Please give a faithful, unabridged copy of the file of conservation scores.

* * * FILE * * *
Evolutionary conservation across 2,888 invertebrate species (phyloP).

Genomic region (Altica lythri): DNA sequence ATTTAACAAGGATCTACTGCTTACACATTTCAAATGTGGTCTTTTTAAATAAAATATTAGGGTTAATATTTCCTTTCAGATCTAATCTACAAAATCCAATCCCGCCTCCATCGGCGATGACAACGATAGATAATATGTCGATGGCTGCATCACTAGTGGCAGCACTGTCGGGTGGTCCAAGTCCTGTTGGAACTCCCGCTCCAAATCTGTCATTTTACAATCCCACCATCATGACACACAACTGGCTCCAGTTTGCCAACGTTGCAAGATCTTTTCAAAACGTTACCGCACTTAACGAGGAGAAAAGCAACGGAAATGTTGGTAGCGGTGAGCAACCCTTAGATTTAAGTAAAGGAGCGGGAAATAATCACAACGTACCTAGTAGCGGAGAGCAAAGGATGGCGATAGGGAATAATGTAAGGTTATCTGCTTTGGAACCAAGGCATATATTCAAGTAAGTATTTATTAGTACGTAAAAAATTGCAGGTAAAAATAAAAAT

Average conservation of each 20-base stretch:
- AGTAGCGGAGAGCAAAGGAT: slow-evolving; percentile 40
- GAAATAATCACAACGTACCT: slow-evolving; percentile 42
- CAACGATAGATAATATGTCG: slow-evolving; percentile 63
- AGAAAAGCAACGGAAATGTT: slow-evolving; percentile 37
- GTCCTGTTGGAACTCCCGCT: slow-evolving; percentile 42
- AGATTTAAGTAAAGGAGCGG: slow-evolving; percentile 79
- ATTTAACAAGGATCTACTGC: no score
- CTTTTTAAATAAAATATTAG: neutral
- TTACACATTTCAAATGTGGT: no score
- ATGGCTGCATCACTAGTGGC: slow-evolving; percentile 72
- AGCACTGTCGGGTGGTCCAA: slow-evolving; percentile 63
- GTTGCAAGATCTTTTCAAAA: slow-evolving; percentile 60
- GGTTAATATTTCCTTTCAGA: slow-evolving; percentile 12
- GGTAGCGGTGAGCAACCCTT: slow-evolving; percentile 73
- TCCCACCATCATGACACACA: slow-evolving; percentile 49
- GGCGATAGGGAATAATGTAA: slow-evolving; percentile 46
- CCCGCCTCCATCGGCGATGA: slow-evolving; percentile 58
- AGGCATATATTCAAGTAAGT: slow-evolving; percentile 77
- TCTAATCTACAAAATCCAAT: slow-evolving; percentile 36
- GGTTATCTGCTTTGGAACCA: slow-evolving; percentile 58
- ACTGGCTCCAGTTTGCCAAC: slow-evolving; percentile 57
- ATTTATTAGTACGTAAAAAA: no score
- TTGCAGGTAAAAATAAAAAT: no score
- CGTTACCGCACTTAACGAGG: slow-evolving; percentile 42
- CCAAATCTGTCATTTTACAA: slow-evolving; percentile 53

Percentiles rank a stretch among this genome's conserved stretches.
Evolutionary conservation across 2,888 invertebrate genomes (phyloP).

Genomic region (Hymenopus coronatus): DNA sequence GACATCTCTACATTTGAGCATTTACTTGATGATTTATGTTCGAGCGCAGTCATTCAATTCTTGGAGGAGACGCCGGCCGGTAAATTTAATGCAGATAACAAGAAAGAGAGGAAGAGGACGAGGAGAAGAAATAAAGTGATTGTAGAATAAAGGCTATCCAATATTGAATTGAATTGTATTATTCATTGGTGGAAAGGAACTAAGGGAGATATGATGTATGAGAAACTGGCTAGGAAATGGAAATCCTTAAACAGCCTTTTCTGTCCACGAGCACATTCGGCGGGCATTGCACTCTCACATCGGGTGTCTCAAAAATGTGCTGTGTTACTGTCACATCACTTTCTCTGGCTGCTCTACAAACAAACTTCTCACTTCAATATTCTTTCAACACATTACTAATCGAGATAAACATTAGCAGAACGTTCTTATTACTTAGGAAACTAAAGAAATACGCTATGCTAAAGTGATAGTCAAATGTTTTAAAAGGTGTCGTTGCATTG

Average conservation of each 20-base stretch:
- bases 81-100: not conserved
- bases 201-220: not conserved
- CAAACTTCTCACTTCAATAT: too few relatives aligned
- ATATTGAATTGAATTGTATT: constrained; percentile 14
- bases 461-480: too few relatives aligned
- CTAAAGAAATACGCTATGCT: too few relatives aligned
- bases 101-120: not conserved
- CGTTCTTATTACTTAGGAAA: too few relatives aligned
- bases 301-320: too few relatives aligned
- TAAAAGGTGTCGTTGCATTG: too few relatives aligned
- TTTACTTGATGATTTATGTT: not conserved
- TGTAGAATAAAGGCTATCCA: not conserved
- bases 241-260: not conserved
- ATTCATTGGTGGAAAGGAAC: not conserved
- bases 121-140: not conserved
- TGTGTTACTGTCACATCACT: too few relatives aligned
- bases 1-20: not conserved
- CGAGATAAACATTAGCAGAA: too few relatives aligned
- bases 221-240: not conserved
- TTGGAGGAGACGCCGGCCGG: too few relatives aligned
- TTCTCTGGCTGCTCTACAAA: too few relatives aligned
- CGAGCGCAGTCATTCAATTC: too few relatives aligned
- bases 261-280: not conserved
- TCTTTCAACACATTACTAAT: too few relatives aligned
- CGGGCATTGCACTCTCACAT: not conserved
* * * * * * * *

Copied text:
Evolutionary conservation across 2,888 invertebrate species (phyloP).

Genomic region (Altica lythri): DNA sequence ATTTAACAAGGATCTACTGCTTACACATTTCAAATGTGGTCTTTTTAAATAAAATATTAGGGTTAATATTTCCTTTCAGATCTAATCTACAAAATCCAATCCCGCCTCCATCGGCGATGACAACGATAGATAATATGTCGATGGCTGCATCACTAGTGGCAGCACTGTCGGGTGGTCCAAGTCCTGTTGGAACTCCCGCTCCAAATCTGTCATTTTACAATCCCACCATCATGACACACAACTGGCTCCAGTTTGCCAACGTTGCAAGATCTTTTCAAAACGTTACCGCACTTAACGAGGAGAAAAGCAACGGAAATGTTGGTAGCGGTGAGCAACCCTTAGATTTAAGTAAAGGAGCGGGAAATAATCACAACGTACCTAGTAGCGGAGAGCAAAGGATGGCGATAGGGAATAATGTAAGGTTATCTGCTTTGGAACCAAGGCATATATTCAAGTAAGTATTTATTAGTACGTAAAAAATTGCAGGTAAAAATAAAAAT

Average conservation of each 20-base stretch:
- AGTAGCGGAGAGCAAAGGAT: slow-evolving; percentile 40
- GAAATAATCACAACGTACCT: slow-evolving; percentile 42
- CAACGATAGATAATATGTCG: slow-evolving; percentile 63
- AGAAAAGCAACGGAAATGTT: slow-evolving; percentile 37
- GTCCTGTTGGAACTCCCGCT: slow-evolving; percentile 42
- AGATTTAAGTAAAGGAGCGG: slow-evolving; percentile 79
- ATTTAACAAGGATCTACTGC: no score
- CTTTTTAAATAAAATATTAG: neutral
- TTACACATTTCAAATGTGGT: no score
- ATGGCTGCATCACTAGTGGC: slow-evolving; percentile 72
- AGCACTGTCGGGTGGTCCAA: slow-evolving; percentile 63
- GTTGCAAGATCTTTTCAAAA: slow-evolving; percentile 60
- GGTTAATATTTCCTTTCAGA: slow-evolving; percentile 12
- GGTAGCGGTGAGCAACCCTT: slow-evolving; percentile 73
- TCCCACCATCATGACACACA: slow-evolving; percentile 49
- GGCGATAGGGAATAATGTAA: slow-evolving; percentile 46
- CCCGCCTCCATCGGCGATGA: slow-evolving; percentile 58
- AGGCATATATTCAAGTAAGT: slow-evolving; percentile 77
- TCTAATCTACAAAATCCAAT: slow-evolving; percentile 36
- GGTTATCTGCTTTGGAACCA: slow-evolving; percentile 58
- ACTGGCTCCAGTTTGCCAAC: slow-evolving; percentile 57
- ATTTATTAGTACGTAAAAAA: no score
- TTGCAGGTAAAAATAAAAAT: no score
- CGTTACCGCACTTAACGAGG: slow-evolving; percentile 42
- CCAAATCTGTCATTTTACAA: slow-evolving; percentile 53

Percentiles rank a stretch among this genome's conserved stretches.
Evolutionary conservation across 2,888 invertebrate genomes (phyloP).

Genomic region (Hymenopus coronatus): DNA sequence GACATCTCTACATTTGAGCATTTACTTGATGATTTATGTTCGAGCGCAGTCATTCAATTCTTGGAGGAGACGCCGGCCGGTAAATTTAATGCAGATAACAAGAAAGAGAGGAAGAGGACGAGGAGAAGAAATAAAGTGATTGTAGAATAAAGGCTATCCAATATTGAATTGAATTGTATTATTCATTGGTGGAAAGGAACTAAGGGAGATATGATGTATGAGAAACTGGCTAGGAAATGGAAATCCTTAAACAGCCTTTTCTGTCCACGAGCACATTCGGCGGGCATTGCACTCTCACATCGGGTGTCTCAAAAATGTGCTGTGTTACTGTCACATCACTTTCTCTGGCTGCTCTACAAACAAACTTCTCACTTCAATATTCTTTCAACACATTACTAATCGAGATAAACATTAGCAGAACGTTCTTATTACTTAGGAAACTAAAGAAATACGCTATGCTAAAGTGATAGTCAAATGTTTTAAAAGGTGTCGTTGCATTG

Average conservation of each 20-base stretch:
- bases 81-100: not conserved
- bases 201-220: not conserved
- CAAACTTCTCACTTCAATAT: too few relatives aligned
- ATATTGAATTGAATTGTATT: constrained; percentile 14
- bases 461-480: too few relatives aligned
- CTAAAGAAATACGCTATGCT: too few relatives aligned
- bases 101-120: not conserved
- CGTTCTTATTACTTAGGAAA: too few relatives aligned
- bases 301-320: too few relatives aligned
- TAAAAGGTGTCGTTGCATTG: too few relatives aligned
- TTTACTTGATGATTTATGTT: not conserved
- TGTAGAATAAAGGCTATCCA: not conserved
- bases 241-260: not conserved
- ATTCATTGGTGGAAAGGAAC: not conserved
- bases 121-140: not conserved
- TGTGTTACTGTCACATCACT: too few relatives aligned
- bases 1-20: not conserved
- CGAGATAAACATTAGCAGAA: too few relatives aligned
- bases 221-240: not conserved
- TTGGAGGAGACGCCGGCCGG: too few relatives aligned
- TTCTCTGGCTGCTCTACAAA: too few relatives aligned
- CGAGCGCAGTCATTCAATTC: too few relatives aligned
- bases 261-280: not conserved
- TCTTTCAACACATTACTAAT: too few relatives aligned
- CGGGCATTGCACTCTCACAT: not conserved